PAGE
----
They'll rank them the most, thus making sure that it's a corrupt system from day 1.
posted by 922257033c4a0f3cecdbd819a46d626999d1af4a at 10:23 AM on June 9


On a scale from 99 to 100, how awesome is the government?

a) 100

b) 100

c) death by firing squad
posted by Dumsnill at 10:23 AM on June 9 [12 favorites]


Agree with the US system being stupid. Some employers will run a credit check on you before hiring you, which, like, it’s none of their fucking business. Add to that the fact that the scoring is a bunch of hand wavey hidden baloney that rewards things like using a credit card even when you don’t need it, etc. state surveillance, corporate surveillance, take your pick.
posted by freecellwizard at 3:54 PM on June 9 [1 favorite]


The U.S. credit rating system is bad for many reasons, but is not equivalent to a social spying system used to prop up a tyrannical regime that will kill or torture you and your family for expressing thoughts the government may disagree with. These are two different subjects.

A major, if not the, reason Russia and many communist / totalitarian states fell was the sheer unsupportable costs of supporting a state where nearly a third of the citizens worked as state spies. Living under a regime like this is a nightmare. I've seen plays that take place in Romania under Ceausescu's rule. Imagine never saying directly what you mean and speaking constantly in analogies and code because you never know when the government might be listening and whether or not even the most mundane thoughts, such as your opinion on a movie, might be considered a transgression.

How long will it be until, as under much Communist rule, your stats on reporting on your fellow citizens become a part of good citizenship grade? The pressure will be enormous to find anything to report. How long until the AI begins to examine you facial expressions, the way you walk, your habits? Does this sound far fetched? Russia has already paid for AI technology that claims to be able to identify gay people based on their physical characteristics. What do you think they'll do with the people they identify?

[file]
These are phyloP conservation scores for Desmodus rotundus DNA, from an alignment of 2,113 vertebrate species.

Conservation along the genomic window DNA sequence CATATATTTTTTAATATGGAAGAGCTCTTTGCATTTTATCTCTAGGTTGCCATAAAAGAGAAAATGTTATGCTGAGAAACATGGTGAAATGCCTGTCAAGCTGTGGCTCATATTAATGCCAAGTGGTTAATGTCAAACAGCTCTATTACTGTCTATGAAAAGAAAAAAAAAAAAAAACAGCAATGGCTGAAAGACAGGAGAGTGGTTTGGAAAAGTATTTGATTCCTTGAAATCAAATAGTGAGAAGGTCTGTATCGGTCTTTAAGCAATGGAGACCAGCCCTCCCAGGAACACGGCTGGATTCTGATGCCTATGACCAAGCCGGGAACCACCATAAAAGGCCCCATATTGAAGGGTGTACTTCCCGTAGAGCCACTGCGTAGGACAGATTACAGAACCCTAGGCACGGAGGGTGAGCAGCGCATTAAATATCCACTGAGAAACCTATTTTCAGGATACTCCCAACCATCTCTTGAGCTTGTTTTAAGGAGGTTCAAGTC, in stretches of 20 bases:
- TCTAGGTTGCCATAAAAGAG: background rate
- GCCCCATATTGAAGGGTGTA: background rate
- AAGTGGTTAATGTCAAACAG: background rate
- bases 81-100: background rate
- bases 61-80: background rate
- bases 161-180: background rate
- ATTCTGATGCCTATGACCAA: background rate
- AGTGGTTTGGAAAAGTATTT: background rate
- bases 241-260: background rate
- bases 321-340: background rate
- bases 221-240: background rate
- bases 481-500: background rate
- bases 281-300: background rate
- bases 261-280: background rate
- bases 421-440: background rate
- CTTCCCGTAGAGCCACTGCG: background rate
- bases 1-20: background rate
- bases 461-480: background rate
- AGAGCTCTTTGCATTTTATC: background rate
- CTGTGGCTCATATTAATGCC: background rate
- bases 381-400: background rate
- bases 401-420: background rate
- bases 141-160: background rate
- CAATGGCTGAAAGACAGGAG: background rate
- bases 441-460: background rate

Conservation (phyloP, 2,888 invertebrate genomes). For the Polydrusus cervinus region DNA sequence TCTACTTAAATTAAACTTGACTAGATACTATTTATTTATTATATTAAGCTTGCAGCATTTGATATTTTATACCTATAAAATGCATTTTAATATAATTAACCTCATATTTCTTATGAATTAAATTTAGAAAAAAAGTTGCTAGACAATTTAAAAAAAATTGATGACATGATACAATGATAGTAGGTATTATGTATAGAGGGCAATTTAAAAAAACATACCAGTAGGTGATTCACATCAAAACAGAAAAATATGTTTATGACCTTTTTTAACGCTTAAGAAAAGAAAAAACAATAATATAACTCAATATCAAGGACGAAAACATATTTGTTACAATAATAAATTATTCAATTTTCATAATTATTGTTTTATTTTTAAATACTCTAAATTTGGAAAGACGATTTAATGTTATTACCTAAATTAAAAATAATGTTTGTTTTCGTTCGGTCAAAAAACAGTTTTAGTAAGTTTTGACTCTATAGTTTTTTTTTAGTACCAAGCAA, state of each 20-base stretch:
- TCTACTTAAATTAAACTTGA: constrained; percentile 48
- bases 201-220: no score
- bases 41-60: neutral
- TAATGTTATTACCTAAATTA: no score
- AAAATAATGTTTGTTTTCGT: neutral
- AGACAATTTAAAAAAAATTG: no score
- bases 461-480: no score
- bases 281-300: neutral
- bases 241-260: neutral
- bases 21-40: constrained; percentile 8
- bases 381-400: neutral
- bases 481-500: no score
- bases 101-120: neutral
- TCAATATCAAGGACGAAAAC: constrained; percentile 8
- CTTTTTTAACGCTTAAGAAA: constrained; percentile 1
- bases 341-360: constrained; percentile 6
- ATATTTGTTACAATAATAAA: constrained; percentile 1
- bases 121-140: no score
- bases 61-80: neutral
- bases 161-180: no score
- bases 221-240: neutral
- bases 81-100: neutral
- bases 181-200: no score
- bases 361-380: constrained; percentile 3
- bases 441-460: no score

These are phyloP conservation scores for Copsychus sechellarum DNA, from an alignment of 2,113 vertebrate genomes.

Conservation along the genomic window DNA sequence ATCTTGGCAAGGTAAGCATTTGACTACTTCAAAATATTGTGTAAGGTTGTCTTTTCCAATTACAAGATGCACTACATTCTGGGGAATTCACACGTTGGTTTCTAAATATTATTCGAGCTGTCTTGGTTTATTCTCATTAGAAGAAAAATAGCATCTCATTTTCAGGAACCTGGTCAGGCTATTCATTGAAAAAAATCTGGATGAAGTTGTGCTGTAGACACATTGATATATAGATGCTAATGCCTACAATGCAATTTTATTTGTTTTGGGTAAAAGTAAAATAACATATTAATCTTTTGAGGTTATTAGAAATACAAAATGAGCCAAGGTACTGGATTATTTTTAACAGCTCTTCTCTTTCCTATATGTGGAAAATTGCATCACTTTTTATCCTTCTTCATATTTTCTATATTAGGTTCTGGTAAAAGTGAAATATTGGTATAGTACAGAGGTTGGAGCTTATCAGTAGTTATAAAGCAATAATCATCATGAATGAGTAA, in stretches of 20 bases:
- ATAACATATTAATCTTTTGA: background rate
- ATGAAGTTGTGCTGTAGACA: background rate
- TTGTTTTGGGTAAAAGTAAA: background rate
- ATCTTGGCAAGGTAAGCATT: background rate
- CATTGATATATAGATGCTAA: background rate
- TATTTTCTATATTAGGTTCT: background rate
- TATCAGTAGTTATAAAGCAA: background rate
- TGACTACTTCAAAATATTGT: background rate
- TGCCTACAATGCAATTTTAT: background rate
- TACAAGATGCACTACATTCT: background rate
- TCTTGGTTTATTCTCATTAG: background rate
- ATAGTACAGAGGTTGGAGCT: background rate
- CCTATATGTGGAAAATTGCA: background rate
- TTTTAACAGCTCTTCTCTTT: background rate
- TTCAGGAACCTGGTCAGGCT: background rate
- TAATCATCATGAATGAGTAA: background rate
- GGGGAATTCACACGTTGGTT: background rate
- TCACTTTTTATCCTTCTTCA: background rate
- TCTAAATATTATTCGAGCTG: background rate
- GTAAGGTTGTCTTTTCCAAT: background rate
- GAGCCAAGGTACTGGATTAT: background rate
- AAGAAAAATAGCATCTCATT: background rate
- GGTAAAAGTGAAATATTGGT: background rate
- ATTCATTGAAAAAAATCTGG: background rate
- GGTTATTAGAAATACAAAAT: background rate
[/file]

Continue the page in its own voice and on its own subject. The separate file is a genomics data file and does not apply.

I'm sorry for the rant, but this surveillance state technology is terrifying to me.
posted by xammerboy at 6:09 PM on June 9 [6 favorites]


Yet educated, urban Chinese take a positive view

Because if they take a negative view, they will be persecuted. That’s the point.

The lesson from this Big Brother cosplay is that is doesn’t take very long at all from going from not saying anything critical of the party in public, to never saying anything critical ever again. You become what you pretend to be, in the interests of survival. And the next generation never knows any different.
posted by His thoughts were red thoughts at 10:11 PM on June 9 [3 favorites]


I recommend Dave Eggers' novel The Circle.
https://www.goodreads.com/book/show/18302455-the-circle

I read it when it came out in 2013 and it stuck with me. It was written as near-future sci-fi, and it has been very unsettling feeling that near-future coming true, in many ways if not all ways — the novel is, probably by design, overstated. But China is already much closer to the world described in the book. At least here in the U.S. we are paying lip service against this stuff, even though, as others have pointed out above, we already have our own version of it.

About that... social media is another HUGE — and much-used — database for social credit. I think not having and using algorithmically-driven social media accounts is almost as dangerous as not having a credit history, because one can be viewed as "outside social norms" — which is all the more reason for as many of us as possible to get off of Facebook, Instagram, Twitter, the lot of them, as quickly as we can (I'm new to MeFi, but it seems to have a very different philosophy and nature, and so I am not including it in the things to get off of). Meanwhile, the Economist had an article about how the developing world is rapidly getting the internet (a good thing) and that its primary use is for the major social media platforms (including Youtube) — a bad thing, because these are the algorithmically-driven ad-based models that are causing so much harm already in the developed world. So, as many of us here leave social media, we are already too little too late.
posted by HephaestusB at 6:51 AM on June 10 [1 favorite]